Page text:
While we may sometimes experience a disconnect between ourselves and the natural world, a new movement is aspiring to restore the relationship and hopefully give rise to a “kinder world.”
Spirit of the Land is an innovative class and conference, held through the University of Alberta’s Augustana campus, that aims to unite people through a mutual passion for each other and the planet. Though it is acknowledged that we are caught in a “globalizing way of life that depends on separation,” the Organization embraces the worldview that we are all inherently connected as “members of the same commonplace; all brothers and sisters of each other.”
Spirit of the Land intends to bring people back together. Canadians have a broad range of personal histories, and whether we are of indigenous, settler or immigrant heritage, we must come together to create the Earth and society that we desire.
Takota Coen, one of Canada's Top 25 Environmentalists Under 25 of 2015, has taken part in many of the Spirit of the Land classes and conferences, and describes them as “nothing short of transformational.” Takota is from a family of holistic farmers in Alberta, and spoke at the 2014 Spirit of the Land conference on his experience with developing a healthy relationship with the land.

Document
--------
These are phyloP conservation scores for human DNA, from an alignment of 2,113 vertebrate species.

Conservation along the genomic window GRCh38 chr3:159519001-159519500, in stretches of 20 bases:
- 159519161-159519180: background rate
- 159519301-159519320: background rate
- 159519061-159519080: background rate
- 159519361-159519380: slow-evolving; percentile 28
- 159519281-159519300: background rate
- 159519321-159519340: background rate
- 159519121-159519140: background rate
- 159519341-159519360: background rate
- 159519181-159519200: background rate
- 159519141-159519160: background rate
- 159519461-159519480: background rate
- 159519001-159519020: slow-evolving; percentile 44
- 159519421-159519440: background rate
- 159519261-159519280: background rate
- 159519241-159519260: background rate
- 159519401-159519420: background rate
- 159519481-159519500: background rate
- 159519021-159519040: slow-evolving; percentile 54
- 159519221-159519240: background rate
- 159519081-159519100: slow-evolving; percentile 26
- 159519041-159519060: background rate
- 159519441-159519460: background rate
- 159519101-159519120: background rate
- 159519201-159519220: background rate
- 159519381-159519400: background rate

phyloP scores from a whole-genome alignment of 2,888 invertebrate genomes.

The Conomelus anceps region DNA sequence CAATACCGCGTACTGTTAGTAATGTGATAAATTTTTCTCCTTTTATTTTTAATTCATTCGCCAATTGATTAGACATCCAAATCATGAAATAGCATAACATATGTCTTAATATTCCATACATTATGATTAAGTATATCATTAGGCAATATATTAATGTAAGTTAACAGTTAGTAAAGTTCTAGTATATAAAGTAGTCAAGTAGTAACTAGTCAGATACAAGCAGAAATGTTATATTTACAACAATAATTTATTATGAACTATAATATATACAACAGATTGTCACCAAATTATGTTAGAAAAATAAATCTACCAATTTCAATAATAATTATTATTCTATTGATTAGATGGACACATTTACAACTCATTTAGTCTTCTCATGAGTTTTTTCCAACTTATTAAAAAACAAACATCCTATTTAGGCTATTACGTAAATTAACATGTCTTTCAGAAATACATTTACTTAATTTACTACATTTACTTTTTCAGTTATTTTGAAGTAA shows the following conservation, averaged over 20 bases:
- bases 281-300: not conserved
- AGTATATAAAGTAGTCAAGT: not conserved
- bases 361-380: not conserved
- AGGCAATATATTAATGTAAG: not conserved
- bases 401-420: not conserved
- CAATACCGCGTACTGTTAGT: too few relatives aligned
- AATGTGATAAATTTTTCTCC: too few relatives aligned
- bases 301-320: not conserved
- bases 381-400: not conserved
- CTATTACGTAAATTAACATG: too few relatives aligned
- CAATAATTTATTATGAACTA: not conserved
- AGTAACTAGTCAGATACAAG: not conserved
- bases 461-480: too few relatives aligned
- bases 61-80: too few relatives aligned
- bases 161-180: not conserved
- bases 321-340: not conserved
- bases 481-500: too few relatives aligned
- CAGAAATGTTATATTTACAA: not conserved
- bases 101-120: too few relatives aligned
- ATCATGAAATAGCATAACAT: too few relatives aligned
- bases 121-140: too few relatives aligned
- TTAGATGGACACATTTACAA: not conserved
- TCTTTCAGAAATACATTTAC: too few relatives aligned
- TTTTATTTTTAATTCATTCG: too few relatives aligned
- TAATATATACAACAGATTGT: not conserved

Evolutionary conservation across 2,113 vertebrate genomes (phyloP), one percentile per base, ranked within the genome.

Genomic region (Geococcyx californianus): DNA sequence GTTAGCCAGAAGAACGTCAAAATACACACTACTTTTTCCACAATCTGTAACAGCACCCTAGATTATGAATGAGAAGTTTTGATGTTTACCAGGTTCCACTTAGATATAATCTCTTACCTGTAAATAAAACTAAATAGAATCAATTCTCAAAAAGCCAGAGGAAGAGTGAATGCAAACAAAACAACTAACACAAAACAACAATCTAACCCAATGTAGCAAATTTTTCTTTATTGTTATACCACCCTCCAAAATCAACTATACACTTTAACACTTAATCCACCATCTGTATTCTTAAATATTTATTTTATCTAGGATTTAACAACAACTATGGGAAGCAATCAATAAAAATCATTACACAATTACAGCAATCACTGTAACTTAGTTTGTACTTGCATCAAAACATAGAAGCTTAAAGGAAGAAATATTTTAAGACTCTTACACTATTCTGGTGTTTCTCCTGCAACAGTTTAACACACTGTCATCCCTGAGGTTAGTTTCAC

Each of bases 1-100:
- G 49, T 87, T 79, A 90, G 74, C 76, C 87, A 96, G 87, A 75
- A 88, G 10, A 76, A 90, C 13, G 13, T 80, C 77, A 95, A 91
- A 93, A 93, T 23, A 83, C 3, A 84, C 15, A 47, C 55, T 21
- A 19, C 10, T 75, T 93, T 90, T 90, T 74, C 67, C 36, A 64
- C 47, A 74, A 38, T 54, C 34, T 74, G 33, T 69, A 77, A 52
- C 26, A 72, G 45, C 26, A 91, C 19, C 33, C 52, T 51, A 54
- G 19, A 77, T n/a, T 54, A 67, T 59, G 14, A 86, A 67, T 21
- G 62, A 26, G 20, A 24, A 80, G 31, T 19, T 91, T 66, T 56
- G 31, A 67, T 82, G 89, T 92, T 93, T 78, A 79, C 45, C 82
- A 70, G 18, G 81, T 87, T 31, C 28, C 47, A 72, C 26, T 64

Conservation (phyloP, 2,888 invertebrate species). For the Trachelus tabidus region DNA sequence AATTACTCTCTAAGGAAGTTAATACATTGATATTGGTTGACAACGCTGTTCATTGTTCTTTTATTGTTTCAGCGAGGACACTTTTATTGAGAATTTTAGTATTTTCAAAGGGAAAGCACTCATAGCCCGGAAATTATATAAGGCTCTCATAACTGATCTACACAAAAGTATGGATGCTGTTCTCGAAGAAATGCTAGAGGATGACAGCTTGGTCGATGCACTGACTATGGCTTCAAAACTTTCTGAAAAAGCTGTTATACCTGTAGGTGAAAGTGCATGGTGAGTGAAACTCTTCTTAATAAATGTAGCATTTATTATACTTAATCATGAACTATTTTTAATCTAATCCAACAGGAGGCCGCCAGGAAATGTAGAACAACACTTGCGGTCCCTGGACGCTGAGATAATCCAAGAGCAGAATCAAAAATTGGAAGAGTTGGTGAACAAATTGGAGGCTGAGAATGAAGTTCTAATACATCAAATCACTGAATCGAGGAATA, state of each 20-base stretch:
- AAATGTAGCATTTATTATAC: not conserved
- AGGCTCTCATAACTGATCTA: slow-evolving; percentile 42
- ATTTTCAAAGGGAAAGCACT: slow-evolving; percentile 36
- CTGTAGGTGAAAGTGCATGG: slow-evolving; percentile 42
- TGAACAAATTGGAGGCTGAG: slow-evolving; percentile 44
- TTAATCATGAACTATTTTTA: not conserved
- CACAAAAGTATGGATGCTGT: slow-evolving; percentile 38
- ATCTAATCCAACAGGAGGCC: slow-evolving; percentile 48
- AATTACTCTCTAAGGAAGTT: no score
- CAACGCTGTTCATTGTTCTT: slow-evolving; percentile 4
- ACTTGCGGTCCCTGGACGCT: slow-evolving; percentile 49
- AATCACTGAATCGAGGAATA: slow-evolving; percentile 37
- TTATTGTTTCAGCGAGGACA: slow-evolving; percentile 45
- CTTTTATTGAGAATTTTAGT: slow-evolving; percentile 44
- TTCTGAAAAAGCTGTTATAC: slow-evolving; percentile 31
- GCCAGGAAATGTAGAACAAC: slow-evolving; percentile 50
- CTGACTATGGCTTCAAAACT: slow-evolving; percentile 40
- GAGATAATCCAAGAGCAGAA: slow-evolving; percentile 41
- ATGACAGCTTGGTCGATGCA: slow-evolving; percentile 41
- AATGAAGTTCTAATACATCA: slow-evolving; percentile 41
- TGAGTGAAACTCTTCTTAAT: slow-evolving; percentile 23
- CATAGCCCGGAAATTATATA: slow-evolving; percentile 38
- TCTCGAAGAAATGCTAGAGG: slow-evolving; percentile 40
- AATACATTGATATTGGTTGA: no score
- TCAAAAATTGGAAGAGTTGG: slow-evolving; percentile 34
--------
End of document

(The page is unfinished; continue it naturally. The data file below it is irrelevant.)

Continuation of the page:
Takota believes that we can relieve the guilt we carry from our reliance on the Earth by recognizing the valuable gifts the land continuously gives us. For thousands of years, people have been dependent on our relationship to plants for their medicinal qualities and the very air we breathe. On a recent Spirit of the Land visit to Coen’s Grass Roots Family Farm, he explained that we can accept our place in the world by acknowledging the animals and plants that allow for our life on this Earth. He has found through understanding that “everything has a consciousness.”
The first Spirit of the Land conference began in 2012, when a group of students and teachers from the University of Alberta’s Augustana campus came together to raise awareness on hydraulic fracking in Alberta. Since then, the team has continued to connect people through understanding the spiritual element of our ecological challenges. The team brings First Nation leaders, farmers, and ecologists into a network to join knowledge and people.
Through re-establishing our intrinsic interconnectedness, we can create change in our society and our ecological relationship. The recent Spirit of the Land conference this past November ignited the conversation. It moved Jessica Ryan, who wrote: “It was something like I imagine it might feel to find out you were adopted. The ground shifted under my feet. I felt myself a stranger upon the land I’d taken for granted was conquered territory.”
To learn more about the Spirit of the Land conference, visit their website.